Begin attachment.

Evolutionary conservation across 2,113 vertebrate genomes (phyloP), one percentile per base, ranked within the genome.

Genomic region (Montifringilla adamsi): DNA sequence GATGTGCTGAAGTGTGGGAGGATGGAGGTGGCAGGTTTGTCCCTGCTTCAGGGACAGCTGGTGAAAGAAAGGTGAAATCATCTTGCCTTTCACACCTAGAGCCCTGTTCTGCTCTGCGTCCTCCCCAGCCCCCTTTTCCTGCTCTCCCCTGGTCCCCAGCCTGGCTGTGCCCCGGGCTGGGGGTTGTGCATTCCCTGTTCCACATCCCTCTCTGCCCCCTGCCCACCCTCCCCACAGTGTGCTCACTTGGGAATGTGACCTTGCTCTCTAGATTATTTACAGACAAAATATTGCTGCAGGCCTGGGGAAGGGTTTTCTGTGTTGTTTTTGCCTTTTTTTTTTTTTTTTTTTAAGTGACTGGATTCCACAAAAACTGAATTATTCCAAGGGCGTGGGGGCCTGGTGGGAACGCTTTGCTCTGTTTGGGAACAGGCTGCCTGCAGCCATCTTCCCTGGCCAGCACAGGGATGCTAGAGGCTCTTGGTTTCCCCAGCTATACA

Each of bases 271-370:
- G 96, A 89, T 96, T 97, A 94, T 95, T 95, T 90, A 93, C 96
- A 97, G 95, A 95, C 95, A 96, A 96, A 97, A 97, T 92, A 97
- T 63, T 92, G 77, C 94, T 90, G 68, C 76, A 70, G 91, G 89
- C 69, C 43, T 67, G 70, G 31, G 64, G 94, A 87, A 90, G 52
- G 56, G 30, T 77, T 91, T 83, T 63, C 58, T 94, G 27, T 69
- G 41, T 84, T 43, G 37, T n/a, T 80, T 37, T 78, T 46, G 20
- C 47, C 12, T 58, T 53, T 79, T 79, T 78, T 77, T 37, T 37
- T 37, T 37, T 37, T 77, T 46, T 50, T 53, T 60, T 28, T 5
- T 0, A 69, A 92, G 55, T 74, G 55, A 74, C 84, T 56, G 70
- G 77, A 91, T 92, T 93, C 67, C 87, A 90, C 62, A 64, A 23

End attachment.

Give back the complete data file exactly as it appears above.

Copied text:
Evolutionary conservation across 2,113 vertebrate genomes (phyloP), one percentile per base, ranked within the genome.

Genomic region (Montifringilla adamsi): DNA sequence GATGTGCTGAAGTGTGGGAGGATGGAGGTGGCAGGTTTGTCCCTGCTTCAGGGACAGCTGGTGAAAGAAAGGTGAAATCATCTTGCCTTTCACACCTAGAGCCCTGTTCTGCTCTGCGTCCTCCCCAGCCCCCTTTTCCTGCTCTCCCCTGGTCCCCAGCCTGGCTGTGCCCCGGGCTGGGGGTTGTGCATTCCCTGTTCCACATCCCTCTCTGCCCCCTGCCCACCCTCCCCACAGTGTGCTCACTTGGGAATGTGACCTTGCTCTCTAGATTATTTACAGACAAAATATTGCTGCAGGCCTGGGGAAGGGTTTTCTGTGTTGTTTTTGCCTTTTTTTTTTTTTTTTTTTAAGTGACTGGATTCCACAAAAACTGAATTATTCCAAGGGCGTGGGGGCCTGGTGGGAACGCTTTGCTCTGTTTGGGAACAGGCTGCCTGCAGCCATCTTCCCTGGCCAGCACAGGGATGCTAGAGGCTCTTGGTTTCCCCAGCTATACA

Each of bases 271-370:
- G 96, A 89, T 96, T 97, A 94, T 95, T 95, T 90, A 93, C 96
- A 97, G 95, A 95, C 95, A 96, A 96, A 97, A 97, T 92, A 97
- T 63, T 92, G 77, C 94, T 90, G 68, C 76, A 70, G 91, G 89
- C 69, C 43, T 67, G 70, G 31, G 64, G 94, A 87, A 90, G 52
- G 56, G 30, T 77, T 91, T 83, T 63, C 58, T 94, G 27, T 69
- G 41, T 84, T 43, G 37, T n/a, T 80, T 37, T 78, T 46, G 20
- C 47, C 12, T 58, T 53, T 79, T 79, T 78, T 77, T 37, T 37
- T 37, T 37, T 37, T 77, T 46, T 50, T 53, T 60, T 28, T 5
- T 0, A 69, A 92, G 55, T 74, G 55, A 74, C 84, T 56, G 70
- G 77, A 91, T 92, T 93, C 67, C 87, A 90, C 62, A 64, A 23